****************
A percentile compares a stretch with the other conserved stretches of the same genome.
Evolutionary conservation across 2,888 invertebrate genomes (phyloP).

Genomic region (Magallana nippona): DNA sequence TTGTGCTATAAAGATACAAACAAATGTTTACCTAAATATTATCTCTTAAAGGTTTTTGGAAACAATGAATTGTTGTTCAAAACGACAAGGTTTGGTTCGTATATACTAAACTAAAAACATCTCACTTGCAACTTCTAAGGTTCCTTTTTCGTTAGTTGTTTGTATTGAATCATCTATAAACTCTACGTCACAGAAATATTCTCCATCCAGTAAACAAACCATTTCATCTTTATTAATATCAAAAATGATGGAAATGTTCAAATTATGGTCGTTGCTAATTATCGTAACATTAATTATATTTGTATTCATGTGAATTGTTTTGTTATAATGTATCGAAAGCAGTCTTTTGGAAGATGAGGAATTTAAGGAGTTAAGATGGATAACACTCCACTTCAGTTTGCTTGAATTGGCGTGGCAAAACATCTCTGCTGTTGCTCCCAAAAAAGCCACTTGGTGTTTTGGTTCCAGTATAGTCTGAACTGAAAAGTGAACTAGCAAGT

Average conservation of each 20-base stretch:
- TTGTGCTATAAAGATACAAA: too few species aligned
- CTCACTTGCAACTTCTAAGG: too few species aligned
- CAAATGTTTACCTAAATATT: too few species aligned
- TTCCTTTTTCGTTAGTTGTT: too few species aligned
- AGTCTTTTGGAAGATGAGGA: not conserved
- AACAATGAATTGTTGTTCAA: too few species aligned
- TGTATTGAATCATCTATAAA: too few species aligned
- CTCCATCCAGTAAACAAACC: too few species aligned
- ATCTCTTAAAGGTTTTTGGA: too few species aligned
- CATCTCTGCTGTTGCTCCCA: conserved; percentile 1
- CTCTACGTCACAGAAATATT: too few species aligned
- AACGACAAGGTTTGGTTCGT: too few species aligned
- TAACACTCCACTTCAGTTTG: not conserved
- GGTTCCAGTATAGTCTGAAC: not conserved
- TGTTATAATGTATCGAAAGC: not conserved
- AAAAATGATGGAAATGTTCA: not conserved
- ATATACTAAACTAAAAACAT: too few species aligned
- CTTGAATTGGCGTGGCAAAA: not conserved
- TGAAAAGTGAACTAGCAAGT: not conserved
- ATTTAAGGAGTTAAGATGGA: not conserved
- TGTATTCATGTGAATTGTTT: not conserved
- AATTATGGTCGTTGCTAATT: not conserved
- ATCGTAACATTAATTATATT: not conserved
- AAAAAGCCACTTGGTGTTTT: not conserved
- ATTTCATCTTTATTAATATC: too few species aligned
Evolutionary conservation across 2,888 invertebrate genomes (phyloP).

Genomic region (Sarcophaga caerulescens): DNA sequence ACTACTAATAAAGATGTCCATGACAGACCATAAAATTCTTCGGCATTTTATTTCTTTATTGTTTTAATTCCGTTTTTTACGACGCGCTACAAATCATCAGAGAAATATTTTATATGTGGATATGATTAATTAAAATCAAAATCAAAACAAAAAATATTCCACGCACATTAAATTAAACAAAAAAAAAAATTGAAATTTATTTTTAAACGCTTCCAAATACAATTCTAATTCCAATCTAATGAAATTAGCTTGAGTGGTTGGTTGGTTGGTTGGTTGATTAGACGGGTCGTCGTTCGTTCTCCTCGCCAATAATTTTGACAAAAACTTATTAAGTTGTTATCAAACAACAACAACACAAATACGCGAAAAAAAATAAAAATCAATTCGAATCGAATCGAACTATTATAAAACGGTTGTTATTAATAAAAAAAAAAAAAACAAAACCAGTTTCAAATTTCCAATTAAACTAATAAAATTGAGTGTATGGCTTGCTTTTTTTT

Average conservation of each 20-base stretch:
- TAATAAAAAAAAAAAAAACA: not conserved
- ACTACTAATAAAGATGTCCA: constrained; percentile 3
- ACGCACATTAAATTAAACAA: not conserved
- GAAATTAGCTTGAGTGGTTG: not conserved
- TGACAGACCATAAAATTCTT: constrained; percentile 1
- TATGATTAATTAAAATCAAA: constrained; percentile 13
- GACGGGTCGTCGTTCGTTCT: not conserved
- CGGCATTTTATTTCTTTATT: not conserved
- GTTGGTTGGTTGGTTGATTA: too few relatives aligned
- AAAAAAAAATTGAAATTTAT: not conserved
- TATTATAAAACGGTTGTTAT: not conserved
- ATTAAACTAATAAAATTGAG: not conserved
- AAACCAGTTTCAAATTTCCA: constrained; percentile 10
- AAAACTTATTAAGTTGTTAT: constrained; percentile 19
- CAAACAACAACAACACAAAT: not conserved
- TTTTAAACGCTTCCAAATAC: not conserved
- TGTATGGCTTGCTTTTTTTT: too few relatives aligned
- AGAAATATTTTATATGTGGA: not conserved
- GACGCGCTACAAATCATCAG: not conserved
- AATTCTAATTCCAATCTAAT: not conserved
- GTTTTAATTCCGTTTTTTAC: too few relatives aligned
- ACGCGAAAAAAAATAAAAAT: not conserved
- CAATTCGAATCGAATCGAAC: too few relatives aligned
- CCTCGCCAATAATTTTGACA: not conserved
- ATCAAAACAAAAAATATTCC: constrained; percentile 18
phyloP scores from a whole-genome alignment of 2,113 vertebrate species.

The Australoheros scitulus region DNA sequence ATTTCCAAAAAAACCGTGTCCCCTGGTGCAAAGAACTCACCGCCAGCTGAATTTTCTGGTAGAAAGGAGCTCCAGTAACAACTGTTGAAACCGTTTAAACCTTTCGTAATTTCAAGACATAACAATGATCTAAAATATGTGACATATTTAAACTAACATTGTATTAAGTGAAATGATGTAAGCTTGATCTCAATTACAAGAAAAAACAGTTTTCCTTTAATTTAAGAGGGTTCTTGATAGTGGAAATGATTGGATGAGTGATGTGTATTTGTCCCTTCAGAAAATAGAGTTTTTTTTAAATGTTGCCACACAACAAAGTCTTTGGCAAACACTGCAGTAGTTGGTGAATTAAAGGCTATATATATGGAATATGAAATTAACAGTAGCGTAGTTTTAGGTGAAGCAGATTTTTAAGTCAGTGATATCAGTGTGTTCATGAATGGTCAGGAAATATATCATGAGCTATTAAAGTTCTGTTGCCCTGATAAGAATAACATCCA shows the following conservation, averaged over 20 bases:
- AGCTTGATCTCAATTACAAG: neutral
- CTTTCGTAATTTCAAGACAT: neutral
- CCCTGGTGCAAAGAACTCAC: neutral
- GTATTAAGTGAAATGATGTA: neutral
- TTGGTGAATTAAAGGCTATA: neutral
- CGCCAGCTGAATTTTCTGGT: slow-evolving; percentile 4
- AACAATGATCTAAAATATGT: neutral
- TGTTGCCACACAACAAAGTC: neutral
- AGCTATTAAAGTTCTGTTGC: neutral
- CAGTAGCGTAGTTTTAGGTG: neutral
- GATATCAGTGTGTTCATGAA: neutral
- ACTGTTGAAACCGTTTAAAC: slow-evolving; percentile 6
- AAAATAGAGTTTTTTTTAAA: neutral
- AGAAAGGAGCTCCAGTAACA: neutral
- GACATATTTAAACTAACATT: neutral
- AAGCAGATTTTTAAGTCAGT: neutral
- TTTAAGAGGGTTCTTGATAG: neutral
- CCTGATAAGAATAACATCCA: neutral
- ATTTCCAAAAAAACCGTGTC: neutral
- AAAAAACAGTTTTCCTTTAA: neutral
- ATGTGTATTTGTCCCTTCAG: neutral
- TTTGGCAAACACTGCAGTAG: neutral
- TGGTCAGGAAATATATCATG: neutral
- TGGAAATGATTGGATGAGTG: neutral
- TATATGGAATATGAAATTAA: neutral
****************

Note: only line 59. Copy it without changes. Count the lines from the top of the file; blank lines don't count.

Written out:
The Australoheros scitulus region DNA sequence ATTTCCAAAAAAACCGTGTCCCCTGGTGCAAAGAACTCACCGCCAGCTGAATTTTCTGGTAGAAAGGAGCTCCAGTAACAACTGTTGAAACCGTTTAAACCTTTCGTAATTTCAAGACATAACAATGATCTAAAATATGTGACATATTTAAACTAACATTGTATTAAGTGAAATGATGTAAGCTTGATCTCAATTACAAGAAAAAACAGTTTTCCTTTAATTTAAGAGGGTTCTTGATAGTGGAAATGATTGGATGAGTGATGTGTATTTGTCCCTTCAGAAAATAGAGTTTTTTTTAAATGTTGCCACACAACAAAGTCTTTGGCAAACACTGCAGTAGTTGGTGAATTAAAGGCTATATATATGGAATATGAAATTAACAGTAGCGTAGTTTTAGGTGAAGCAGATTTTTAAGTCAGTGATATCAGTGTGTTCATGAATGGTCAGGAAATATATCATGAGCTATTAAAGTTCTGTTGCCCTGATAAGAATAACATCCA shows the following conservation, averaged over 20 bases: